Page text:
What is TCM diagnosis based on?

An acupuncturist sticking needles into the stomach of a patient.
An acupuncturist sticking needles into the stomach of a patient.PHOTO: ST FILE

I was disappointed by the Traditional Chinese Medicine Practitioners Board's reply to my letter (What TCM practitioner failed to do, April 16; and TCM board should clarify proper treatment practices, April 6; respectively).

According to the board, the diabetic patient's initial complaints were "weakness and chills".

Whether the symptoms were systemic or confined to only the feet is not clear.

If the symptoms were systemic, the cause could be anaemia or infection.

If only the legs and feet were affected, the cause could be lack of blood supply to the lower extremities or diabetic neuropathy.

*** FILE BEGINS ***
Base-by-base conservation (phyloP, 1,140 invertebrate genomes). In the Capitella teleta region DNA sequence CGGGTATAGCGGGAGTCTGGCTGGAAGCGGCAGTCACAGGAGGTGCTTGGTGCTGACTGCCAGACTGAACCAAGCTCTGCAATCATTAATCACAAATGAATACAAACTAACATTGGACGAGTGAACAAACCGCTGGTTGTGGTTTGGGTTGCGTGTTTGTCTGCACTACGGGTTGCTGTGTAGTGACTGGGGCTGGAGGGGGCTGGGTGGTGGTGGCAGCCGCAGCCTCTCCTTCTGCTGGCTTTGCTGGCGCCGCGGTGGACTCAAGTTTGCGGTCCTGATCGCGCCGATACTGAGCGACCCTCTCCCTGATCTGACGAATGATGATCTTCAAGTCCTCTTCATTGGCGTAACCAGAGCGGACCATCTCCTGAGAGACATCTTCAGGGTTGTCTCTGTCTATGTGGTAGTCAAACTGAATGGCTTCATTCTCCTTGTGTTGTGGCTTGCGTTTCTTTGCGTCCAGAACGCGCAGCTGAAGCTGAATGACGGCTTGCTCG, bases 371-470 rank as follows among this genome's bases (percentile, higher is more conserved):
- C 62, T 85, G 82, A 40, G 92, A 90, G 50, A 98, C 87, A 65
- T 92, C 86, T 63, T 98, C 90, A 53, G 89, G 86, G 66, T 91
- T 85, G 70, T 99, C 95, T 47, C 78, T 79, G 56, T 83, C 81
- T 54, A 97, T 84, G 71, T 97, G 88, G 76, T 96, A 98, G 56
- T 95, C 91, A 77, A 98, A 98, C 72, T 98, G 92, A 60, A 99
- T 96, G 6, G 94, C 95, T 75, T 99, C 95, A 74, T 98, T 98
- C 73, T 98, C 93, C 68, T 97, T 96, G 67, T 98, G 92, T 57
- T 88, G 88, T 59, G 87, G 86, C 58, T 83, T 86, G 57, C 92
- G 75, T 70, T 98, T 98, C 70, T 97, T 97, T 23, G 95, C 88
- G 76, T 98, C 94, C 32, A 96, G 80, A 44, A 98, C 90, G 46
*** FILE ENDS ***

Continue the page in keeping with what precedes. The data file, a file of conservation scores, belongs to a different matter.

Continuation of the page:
There could have been other causes that required scientific investigation.

Why did the board call it a "deficiency of yang energy" and agree that heat lamp application to the feet was "appropriate" treatment?

What is the patho-physiological basis of "yang energy"?

Singapore is now a First World country and is able to provide scientific, evidence-based medical treatment to its people. Why is there still a need for treatment based on 2,500-year-old concepts?

Ong Siew Chey (Dr)

A version of this article appeared in the print edition of The Straits Times on April 18, 2019, with the headline 'What is TCM diagnosis based on?'. Print Edition | Subscribe